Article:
In an Uncharted Country
by Clifford Garstang
First collection? Yes
Clifford Garstang received an MFA in Creative Writing from Queens University of Charlotte in 2003.
His work appeared in the Virginia Quarterly Review, Shenandoah, The
Ledge, The Baltimore Review, North Dakota Quarterly, Potomac Review
and elsewhere. He won the 2006 Confluence Fiction Prize and the 2007
GSU Review Fiction Prize and is a Fellow of the Virginia Center for the
with Clifford Garstang
Love the review? Disagree violently? Come rant and rave in our
love racing through the woods," he said. "It's like being on the ship,
crashing through the ocean at night. Only good thing about the Navy.
Not free, but free. Know what I mean?" He switched off the lights, and
still they hurtled forward into the pitch black, on an invisible road."
Reviewed by Diane Becker
I read the first story in Cliff Garstang’s collection Flood 1978
in December last year. It resonated with me so loudly that for several
weeks I couldn’t read on. The story echoed events that were happening
not far away in Cockermouth, Cumbria where, during a winter storm, a
policeman who was trying to prevent traffic from crossing a bridge, was
swept into the river and lost when the bridge collapsed. A couple of
days later I watched a video news report of a car crossing another
bridge in the area that was also close to collapse and I could imagine
the characters in Flood,
Pop and his son (the narrator), risking their lives in a similar
slipped the truck into gear and gunned forward, smashed that barricade,
and we about flew through the water on that bridge. I don’t think we
could’ve stopped even if Pop wanted to, which he surely did not."
"Each story" (says the blurb by Elizabeth Strout, author of Olive Kitteridge) "takes us into an
area – emotional and geographic – that we may not
have been before." In Flood
the violent weather counterpoints unspoken emotions. The narrative,
like a river in flood, weaves between past and present replayed and
playing out in the memory/consciousness of the narrator - the
metaphorical bridge between past and present - and it is perfectly
Reading Saving Melissa
(the second story in the collection) is like travelling in the back
seat of a car with a mad woman as she (Melissa’s "mommy") snatches her
young daughter from the steps of the porch where she lives with her
father and stepmother. The story is narrated in the first person and
from the beginning, the reader is complicit with the main character’s
thoughts and actions, as we share a journey towards the (metaphorical)
cliff edge. The POV challenges the reader to stay with this troubled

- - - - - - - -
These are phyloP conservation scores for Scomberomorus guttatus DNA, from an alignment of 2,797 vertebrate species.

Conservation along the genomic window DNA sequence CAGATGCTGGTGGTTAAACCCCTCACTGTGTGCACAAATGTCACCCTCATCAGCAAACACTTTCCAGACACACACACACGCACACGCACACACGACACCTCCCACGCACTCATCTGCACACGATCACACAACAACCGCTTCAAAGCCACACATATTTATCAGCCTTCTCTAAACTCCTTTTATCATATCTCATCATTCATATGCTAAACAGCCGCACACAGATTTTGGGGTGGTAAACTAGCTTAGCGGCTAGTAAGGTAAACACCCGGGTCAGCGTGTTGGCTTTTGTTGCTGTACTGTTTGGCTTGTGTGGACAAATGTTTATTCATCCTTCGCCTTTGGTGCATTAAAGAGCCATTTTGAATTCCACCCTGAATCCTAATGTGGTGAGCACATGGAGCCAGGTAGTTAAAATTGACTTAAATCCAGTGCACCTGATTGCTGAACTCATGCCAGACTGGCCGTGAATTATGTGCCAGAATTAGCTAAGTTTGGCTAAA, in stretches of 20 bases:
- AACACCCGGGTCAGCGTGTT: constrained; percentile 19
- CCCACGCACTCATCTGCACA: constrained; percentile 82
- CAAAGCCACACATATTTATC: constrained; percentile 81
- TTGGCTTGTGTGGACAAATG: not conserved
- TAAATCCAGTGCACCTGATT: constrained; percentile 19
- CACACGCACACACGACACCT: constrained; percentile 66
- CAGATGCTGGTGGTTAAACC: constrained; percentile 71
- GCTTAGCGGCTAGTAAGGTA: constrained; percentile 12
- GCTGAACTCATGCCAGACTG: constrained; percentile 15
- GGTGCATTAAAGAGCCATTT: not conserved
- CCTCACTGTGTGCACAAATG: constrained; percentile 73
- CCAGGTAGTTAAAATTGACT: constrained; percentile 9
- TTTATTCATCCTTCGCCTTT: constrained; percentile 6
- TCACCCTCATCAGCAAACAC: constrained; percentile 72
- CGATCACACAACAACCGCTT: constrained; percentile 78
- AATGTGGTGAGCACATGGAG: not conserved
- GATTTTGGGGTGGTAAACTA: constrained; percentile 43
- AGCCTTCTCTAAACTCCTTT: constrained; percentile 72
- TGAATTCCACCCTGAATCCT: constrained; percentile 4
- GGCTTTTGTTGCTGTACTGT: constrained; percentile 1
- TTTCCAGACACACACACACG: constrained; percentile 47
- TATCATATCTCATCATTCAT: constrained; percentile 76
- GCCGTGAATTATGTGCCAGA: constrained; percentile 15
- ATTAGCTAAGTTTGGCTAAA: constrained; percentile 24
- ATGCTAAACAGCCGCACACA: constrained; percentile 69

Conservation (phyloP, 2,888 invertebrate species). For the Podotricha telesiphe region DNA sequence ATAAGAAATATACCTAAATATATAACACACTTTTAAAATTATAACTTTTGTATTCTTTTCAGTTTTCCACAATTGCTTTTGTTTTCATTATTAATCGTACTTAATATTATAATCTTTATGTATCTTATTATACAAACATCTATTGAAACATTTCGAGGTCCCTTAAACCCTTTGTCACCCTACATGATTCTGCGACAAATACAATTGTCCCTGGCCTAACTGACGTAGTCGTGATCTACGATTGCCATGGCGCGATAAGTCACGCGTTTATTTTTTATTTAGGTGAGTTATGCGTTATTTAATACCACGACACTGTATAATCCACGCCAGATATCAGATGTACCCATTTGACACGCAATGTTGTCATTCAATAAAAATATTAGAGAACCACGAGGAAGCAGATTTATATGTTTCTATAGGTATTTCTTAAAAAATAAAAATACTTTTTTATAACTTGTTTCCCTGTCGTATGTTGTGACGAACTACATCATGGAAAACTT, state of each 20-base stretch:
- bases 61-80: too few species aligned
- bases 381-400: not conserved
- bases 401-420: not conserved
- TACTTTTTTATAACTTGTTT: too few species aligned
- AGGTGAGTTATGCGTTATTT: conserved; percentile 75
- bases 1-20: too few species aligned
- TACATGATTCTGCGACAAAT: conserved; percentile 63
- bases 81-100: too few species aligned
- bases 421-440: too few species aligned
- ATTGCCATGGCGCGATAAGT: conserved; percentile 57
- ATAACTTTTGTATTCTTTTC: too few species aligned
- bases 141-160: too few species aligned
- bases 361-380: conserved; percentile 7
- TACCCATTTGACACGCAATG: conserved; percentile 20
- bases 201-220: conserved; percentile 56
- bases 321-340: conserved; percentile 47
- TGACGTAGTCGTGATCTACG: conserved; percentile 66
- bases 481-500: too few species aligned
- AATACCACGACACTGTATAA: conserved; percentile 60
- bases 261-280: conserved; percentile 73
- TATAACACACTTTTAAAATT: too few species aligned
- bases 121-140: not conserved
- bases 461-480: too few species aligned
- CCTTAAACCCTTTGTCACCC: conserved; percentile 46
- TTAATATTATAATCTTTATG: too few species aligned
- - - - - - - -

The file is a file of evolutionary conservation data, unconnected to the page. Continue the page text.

character, to suspend judgement until we are confronted with flip side
of the story in Savage
Source later in the collection.
is Melissa’s story. Melissa now 18 has changed her name to Tina.
Without spoiling the story, which has a certain inevitability yet
strung out and unexpected twist at the end, we follow Tina’s search for
a way out of her "humdrum" life. In Tina’s fantasy world Ben, who works
in the local coffee shop, becomes the unreasoned focus of her
"Mom says it’s destiny." Not that Tina ever listened to her
mother, or even saw her much. Her father didn’t approve and kept a
close watch, which is why she had to get out of his house. "She said
she could see it in my palm, a marked man in my future. And sure enough
he’s got this sweet snake tattoo on his arm."
Themes of fantasy
versus reality, escape, loss, emotional undercurrents and conflict
emerge and recur throughout the collection. The Nymph and the Woodsman
is a modern fable in which a Vietnam veteran unable to come to terms
with his experience, falls apart when his family leave him.
In Hand Painted Angel
a family focuses on tradition to help them cope with change and loss,
"Everything feels right, but just on the edge of a breakdown,
like a knot that’s about to come untied. We can keep going for now, but
this might be the end. That knot’s not going to hold forever."
are wonderful and authentic moments of insight where characters link
emotion and geography in an attempt to communicate, to make sense of
"It looks to Albert as if the barn had been
there almost as long as the old man, maybe longer – they both leaned to
one side like they were on their way downhill." (Heading for Home).
The structure of this collection, linked stories which culminate with
all characters making an appearance in the final story Red Peony,
which is set during 4th July celebrations - adds a time/space dimension
to both the setting, the fictional Virginia town,
and the characters. For me this approach is most successful early on in
the collection when, a few paragraphs into Savage Source, I "twigged" that the
girl with the "pink hair" was the now grown-up
daughter in Saving
Later on I thought that Garstang sometimes overstated the connections.
found myself saying, yes, I know who you mean, I don’t need their back
story. But this was a minor blemish in an otherwise honest, colourful
portrait of the underbelly of small town America. Garstang is an
authentic, sometimes brilliant story teller and In an Uncharted Country
is a fabulous debut collection.
"Nobody tells you how to make it, Brother … There ain’t no road maps."
"I don’t need a map Tony. All’s I want is a sign. Just a little sign. (In an Uncharted Country).